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New Jersey Criminal Defense Blog

How traffic tickets impact poor drivers

A study from Princeton University in New Jersey has found that traffic tickets tend to inflict more harm on lower income motorists. This was the main takeaway after analyzing the credit reports of 3.7 million drivers in Florida who were ticketed between 2011 and 2015. The average cost of a traffic ticket was $175 in addition to an extra $120 per year on average in higher insurance premiums.

Drivers who made the least money saw a 5 percent reduction in their income after being assessed a traffic citation. This led to an inability to borrow as well as other negative consequences such as accounts going to collections. Ultimately, the study concluded that communities may have more to lose by issuing traffic citations than they had to gain financially. Therefore, it may be worth looking into whether handing them out for offenses such as speeding necessarily makes sense in all areas.

Police raid alleged drug manufacturing facility

Prosecutors in New Jersey have announced that four area residents were taken into custody after police searched a Barnegat residence on Jan. 15. A 30-year-old man has been charged with using the home to manufacture drugs and a 36-year-old Toms River woman, a 30-year-old woman and a 29-year-old woman are all facing conspiracy charges. The Toms River woman is also facing a drug possession with the intent to distribute charge after police allegedly discovered narcotics while searching her car.

According to initial media reports, the searches were conducted after a two-month investigation involving the Toms River Police Department and the Ocean County Prosecutor's Office Narcotics Strike Force. Officers from the Ocean County Regional SWAT Team provided additional assistance. During the search of the Main Street residence, officers allegedly discovered 1,250 envelopes containing an undisclosed amount of heroin, about 20 grams of cocaine and approximately $1,650 in cash.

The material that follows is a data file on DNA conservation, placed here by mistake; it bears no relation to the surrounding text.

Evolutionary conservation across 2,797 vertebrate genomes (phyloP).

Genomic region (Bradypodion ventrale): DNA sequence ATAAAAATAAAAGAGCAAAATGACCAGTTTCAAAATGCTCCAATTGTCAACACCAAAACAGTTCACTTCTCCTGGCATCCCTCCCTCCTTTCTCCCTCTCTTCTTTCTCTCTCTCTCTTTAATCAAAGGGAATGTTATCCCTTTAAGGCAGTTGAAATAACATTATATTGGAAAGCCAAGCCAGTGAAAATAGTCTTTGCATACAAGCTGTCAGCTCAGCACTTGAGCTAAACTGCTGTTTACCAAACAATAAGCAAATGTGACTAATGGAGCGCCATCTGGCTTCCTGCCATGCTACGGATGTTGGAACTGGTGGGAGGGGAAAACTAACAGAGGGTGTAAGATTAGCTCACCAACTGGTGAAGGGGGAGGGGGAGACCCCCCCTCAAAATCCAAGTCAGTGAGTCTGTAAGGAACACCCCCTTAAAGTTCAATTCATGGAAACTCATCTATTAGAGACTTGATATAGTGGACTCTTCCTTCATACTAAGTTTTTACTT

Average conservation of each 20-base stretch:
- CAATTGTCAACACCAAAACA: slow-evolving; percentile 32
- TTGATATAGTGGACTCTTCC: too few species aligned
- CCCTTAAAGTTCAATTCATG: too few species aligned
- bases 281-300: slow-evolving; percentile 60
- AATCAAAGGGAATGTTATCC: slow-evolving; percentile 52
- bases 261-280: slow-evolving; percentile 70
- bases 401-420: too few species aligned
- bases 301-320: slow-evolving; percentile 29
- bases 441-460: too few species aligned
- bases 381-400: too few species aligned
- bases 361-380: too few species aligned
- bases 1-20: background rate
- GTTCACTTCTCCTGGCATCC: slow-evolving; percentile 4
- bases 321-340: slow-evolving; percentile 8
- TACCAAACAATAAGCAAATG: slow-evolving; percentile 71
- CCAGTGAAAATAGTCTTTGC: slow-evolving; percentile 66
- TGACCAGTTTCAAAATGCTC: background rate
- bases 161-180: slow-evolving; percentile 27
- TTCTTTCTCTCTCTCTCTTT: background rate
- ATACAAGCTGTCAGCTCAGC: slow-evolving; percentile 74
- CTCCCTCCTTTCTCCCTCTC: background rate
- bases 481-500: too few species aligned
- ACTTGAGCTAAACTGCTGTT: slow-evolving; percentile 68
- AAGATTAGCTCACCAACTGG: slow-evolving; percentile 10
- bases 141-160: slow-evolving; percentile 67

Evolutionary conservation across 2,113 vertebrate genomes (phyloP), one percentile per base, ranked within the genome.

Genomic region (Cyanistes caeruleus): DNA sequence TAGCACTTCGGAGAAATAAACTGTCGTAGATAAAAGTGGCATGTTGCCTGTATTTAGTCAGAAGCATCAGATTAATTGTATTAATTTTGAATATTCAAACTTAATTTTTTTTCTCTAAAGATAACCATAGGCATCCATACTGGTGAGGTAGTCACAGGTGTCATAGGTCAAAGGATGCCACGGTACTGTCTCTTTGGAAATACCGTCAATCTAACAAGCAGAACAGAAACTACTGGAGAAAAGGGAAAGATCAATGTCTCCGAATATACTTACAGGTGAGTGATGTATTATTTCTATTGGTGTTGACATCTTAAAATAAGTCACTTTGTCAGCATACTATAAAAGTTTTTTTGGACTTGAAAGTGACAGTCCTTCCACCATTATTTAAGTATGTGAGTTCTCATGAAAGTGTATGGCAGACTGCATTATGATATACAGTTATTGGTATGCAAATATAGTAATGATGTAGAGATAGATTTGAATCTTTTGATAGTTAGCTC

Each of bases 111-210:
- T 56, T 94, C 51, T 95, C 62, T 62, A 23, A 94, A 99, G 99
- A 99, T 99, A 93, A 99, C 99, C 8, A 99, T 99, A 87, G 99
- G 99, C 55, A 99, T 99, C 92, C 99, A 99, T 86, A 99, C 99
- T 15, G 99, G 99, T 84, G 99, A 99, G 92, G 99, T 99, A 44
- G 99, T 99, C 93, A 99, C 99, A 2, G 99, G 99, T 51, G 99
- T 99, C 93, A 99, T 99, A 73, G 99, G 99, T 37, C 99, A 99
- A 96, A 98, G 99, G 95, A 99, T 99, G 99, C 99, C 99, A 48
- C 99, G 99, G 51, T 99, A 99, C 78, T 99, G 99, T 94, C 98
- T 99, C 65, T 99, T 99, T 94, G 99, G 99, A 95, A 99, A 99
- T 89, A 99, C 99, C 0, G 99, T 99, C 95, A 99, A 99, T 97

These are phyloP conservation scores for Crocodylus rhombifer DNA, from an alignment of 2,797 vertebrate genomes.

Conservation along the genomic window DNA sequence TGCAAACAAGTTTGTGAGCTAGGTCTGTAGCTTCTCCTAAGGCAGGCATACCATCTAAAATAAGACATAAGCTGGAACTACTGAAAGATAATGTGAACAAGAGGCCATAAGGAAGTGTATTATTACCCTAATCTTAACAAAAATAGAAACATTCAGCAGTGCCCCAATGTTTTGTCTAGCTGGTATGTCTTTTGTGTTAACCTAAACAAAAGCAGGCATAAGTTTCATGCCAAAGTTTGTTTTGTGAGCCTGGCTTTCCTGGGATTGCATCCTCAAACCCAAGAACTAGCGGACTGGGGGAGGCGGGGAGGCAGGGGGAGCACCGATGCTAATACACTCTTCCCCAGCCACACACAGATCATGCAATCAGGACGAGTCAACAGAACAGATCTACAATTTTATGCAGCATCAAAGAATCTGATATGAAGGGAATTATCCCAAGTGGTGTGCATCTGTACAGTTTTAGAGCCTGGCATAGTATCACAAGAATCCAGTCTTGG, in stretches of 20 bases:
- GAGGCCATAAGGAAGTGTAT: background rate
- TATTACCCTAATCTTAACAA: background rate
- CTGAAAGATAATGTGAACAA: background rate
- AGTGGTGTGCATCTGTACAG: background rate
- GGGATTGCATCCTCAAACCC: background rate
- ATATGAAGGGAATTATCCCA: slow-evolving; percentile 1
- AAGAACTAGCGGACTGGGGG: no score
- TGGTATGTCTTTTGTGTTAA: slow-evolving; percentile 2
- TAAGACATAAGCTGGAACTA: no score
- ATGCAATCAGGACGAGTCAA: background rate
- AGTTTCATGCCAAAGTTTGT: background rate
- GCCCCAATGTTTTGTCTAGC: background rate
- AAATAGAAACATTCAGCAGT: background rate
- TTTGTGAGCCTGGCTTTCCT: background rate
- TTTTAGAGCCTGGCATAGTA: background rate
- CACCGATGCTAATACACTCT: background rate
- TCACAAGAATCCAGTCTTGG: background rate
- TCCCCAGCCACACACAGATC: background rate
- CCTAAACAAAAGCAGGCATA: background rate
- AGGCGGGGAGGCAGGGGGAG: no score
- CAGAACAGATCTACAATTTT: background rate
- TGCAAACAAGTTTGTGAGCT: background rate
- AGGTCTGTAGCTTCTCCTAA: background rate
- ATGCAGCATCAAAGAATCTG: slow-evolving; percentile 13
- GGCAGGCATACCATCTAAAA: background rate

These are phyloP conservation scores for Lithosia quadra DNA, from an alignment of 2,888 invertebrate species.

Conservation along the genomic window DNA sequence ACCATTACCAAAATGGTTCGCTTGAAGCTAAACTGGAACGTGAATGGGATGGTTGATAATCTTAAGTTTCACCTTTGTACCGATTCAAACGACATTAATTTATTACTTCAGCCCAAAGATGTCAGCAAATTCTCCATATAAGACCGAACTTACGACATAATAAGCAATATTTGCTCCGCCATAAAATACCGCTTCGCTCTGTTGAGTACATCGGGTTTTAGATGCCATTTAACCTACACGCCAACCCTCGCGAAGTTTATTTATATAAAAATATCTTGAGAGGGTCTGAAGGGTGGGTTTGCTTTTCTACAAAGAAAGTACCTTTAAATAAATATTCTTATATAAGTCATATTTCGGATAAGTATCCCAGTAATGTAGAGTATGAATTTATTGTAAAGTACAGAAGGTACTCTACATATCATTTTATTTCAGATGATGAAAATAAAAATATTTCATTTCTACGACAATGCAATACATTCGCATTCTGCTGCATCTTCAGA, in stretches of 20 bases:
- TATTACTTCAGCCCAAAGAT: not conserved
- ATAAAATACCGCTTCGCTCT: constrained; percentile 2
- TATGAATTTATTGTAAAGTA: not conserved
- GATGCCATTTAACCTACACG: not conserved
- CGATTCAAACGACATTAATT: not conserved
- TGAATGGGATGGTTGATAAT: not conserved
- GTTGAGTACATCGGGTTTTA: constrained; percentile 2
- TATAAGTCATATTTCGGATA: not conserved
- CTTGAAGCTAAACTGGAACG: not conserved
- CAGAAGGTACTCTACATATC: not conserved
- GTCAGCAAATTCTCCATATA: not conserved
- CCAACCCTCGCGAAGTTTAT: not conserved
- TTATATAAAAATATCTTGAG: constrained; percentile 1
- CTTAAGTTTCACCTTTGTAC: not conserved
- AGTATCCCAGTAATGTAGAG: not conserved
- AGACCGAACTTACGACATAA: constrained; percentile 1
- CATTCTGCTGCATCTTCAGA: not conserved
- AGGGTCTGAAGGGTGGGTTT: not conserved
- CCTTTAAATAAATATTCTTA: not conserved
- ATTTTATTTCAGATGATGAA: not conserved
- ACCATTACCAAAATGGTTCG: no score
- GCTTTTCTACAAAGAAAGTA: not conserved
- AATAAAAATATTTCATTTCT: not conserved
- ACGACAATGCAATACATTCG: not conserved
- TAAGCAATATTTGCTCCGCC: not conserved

Former basketball coach faces federal charges

Hackensack fans of college basketball may be disturbed by the scandal affecting a former Auburn University assistant coach. On Jan. 3, a New York judge allowed a case to move forward against the former coach as well as an Atlanta clothing company owner. The coach is charged with accepting bribes from a financial adviser who was working with the FBI to direct athletes toward his services.

The former Auburn employee is facing a number of federal charges, including bribery, wire fraud and Travel Act conspiracy allegations. The judge said that these allegations are supported by sufficient evidence to move toward a jury trial. The clothing company owner is facing fewer charges, and the judge also allowed those allegations to move forward. The trial against both men, who pleaded not guilty, is scheduled to begin on Feb. 4 in New York City.

Lottery winner charged with gun and drug crimes

A 53-year-old man who won the New Jersey lottery twice was taken into custody on 37 charges. Many of the charges related to having illegal guns as part of a drug operation based in the man's home. The man's 22-year-old girlfriend was also taken into custody on several drug offenses. Authorities had originally stopped the man in his SUV at about 7:15 p.m. on Dec. 16.

Authorities said that the traffic stop occurred because the Jeep Wrangler only had one license plate. At the time, they recovered prescription pills, a bulletproof vest and two guns in the vehicle. A search of the man's high-rise unit turned up cocaine, marijuana cigarettes and more prescription pills. There was also documentation stating that the man owned a storage unit, which prompted authorities to conduct a search there as well. During that search on Dec. 18, large capacity magazines were found, and those are illegal in the state of New Jersey.

DOT increases trucking violation fines